Vitamin K is an essential vitamin. It is one of the four fat-soluble vitamins, along with vitamin A, vitamin D, and vitamin E. It was named vitamin K after the German word koagulation, because vitamin K’s role in blood coagulation was first discovered in Germany. Vitamin K can be found in dark green vegetables, matcha tea, and natto (a type of fermented soybeans). Vitamin K can also be found in various animal products.
The Recommended Daily Intake (RDI) of vitamin K is sufficient to support healthy blood coagulation. Higher levels of vitamin K, however, may provide additional benefits. Unfortunately, it can be difficult to obtain high levels of vitamin K from food alone. Most people don’t like natto enough to eat 50g a day, so supplementation of vitamin K is a popular option.
Vitamin K has at times been found to improve markers of bone health. Despite this, supplementation has inconsistent effects on bone fracture risk.
Vitamin K has been suggested to protect cardiovascular health by reducing the calcification and stiffening of arteries. However, a number of clinical trials have found no apparent effect of vitamin K supplementation on arterial calcification. Most of these trials were on people with extensive arterial calcification already present, meaning additional research is needed to determine if vitamin K can prevent tissue calcification before it has started.
Vitamin K may have a role to play in cancer therapy. It may also help with regulating insulin sensitivity and (in topical form) may help reduce skin reddening, but more research is needed before strong conclusions can be drawn.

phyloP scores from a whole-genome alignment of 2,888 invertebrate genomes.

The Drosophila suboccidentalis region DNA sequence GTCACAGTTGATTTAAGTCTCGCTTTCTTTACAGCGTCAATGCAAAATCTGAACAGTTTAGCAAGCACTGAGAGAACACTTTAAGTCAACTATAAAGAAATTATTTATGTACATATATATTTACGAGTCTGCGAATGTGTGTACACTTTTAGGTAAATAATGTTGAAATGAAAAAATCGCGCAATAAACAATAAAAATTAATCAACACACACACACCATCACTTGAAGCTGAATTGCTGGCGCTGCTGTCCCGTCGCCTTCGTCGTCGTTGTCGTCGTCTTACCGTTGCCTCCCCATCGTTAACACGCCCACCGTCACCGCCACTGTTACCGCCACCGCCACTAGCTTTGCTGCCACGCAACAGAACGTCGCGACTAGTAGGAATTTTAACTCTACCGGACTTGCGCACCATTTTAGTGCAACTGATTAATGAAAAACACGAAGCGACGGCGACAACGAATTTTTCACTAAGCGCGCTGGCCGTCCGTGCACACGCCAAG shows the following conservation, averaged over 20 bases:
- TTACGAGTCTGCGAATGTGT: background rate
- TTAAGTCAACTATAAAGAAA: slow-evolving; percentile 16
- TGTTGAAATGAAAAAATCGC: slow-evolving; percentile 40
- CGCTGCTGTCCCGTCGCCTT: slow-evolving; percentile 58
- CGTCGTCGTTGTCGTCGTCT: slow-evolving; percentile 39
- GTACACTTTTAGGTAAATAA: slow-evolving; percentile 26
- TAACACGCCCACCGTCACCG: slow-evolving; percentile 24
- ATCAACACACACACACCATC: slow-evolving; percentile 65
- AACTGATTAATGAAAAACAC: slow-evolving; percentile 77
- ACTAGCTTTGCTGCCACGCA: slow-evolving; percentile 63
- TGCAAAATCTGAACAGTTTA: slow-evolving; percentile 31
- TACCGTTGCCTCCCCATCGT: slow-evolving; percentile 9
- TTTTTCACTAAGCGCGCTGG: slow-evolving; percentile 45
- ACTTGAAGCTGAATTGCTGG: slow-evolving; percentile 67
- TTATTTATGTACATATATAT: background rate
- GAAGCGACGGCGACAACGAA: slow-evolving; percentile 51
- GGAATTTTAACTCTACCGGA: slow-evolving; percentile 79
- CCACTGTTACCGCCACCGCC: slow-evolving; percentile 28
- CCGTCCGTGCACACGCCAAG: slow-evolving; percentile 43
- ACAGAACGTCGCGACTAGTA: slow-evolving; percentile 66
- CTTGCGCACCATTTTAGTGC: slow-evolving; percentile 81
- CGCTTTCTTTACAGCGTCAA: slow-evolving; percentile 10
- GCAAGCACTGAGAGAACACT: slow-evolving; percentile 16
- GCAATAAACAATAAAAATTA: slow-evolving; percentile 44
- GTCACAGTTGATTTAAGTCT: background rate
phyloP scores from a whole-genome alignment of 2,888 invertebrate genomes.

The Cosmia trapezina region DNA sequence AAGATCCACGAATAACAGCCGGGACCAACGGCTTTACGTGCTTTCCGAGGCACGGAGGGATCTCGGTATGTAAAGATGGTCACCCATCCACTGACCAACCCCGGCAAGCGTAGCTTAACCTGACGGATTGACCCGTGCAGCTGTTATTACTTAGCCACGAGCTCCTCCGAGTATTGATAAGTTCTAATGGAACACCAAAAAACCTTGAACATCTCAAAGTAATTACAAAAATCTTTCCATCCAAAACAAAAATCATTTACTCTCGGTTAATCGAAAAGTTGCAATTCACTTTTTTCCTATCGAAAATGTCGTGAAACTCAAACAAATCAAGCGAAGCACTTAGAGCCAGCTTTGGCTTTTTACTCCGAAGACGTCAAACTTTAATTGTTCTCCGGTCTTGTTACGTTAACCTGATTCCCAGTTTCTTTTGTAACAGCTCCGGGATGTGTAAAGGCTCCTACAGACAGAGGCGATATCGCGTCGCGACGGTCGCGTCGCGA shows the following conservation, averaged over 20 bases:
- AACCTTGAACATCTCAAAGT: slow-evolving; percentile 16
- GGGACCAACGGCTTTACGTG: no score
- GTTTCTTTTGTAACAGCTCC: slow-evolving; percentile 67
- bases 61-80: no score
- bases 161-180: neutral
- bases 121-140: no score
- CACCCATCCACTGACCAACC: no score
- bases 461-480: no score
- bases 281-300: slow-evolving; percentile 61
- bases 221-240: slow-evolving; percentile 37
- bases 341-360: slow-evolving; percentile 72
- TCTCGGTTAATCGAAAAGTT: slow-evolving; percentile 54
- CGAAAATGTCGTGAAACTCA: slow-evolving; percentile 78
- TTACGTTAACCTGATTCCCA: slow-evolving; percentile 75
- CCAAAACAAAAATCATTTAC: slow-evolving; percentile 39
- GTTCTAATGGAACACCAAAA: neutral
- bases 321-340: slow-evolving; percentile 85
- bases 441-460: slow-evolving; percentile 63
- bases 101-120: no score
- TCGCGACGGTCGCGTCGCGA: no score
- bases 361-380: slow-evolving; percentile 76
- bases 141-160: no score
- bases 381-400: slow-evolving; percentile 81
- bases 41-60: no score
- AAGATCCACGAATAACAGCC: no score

Vitamin K’s main mechanism is through the vitamin K cycle, which is a cyclical metabolic pathway that uses vitamin K to modify various proteins. Specifically, vitamin K is used to attach a carbon dioxide molecule onto a glutamate contained in these proteins, allowing the protein to bind calcium ions. These proteins can then utilize calcium ions for various biological processes.
Vitamin K is often supplemented alongside vitamin D, since vitamin D also supports bone health. In fact, taking both together may improve the effects of each, since they are believed to work synergistically. Excessive vitamin D can lead to arterial calcification and in animal models vitamin K reduces this buildup.
- Pyrroloquinoline quinone (sounds similar to phylloquinone
- totally different molecule)
Vitamin K comes in a variety of different forms, known as vitamers. Forms of vitamin K are either phylloquinones (vitamin K1) or menaquinones (vitamin K2). There are different vitamers within the vitamin K2 class, abbreviated as MK-x.
The minimum effective dose for phylloquinone (vitamin K1) is 50mcg, which is enough to satisfy the Recommended Daily Intake (RDI) for vitamin K. The maximum dose for vitamin K1 is 10,000mcg (10 mg).
The minimum effective dose for short chain menaquinones (MK-4) is 1,500mcg. Doses of up to 45mg (45,000mcg) have been safely used in a superloading dosing protocol.
The minimum effective dose for longer chain menaquinones (MK-7, MK-8, and MK-9) is between 90-360mcg. Further research is needed to determine the maximum effective dose for MK-7.
A topical application of vitamin K should contain at least 5% phylloquinone.
Vitamin K should be supplemented alongside fatty acids, even if the vitamin is coming from a plant-based source, so consider taking vitamin K at meal time. Microwaving plant-based sources of vitamin K will increase the absorption rate of the vitamin.
Research is still scarce, but current evidence suggests that, through their effect on calcium regulation, some forms of vitamin K can help prevent osteoporosis and cardiovascular diseases.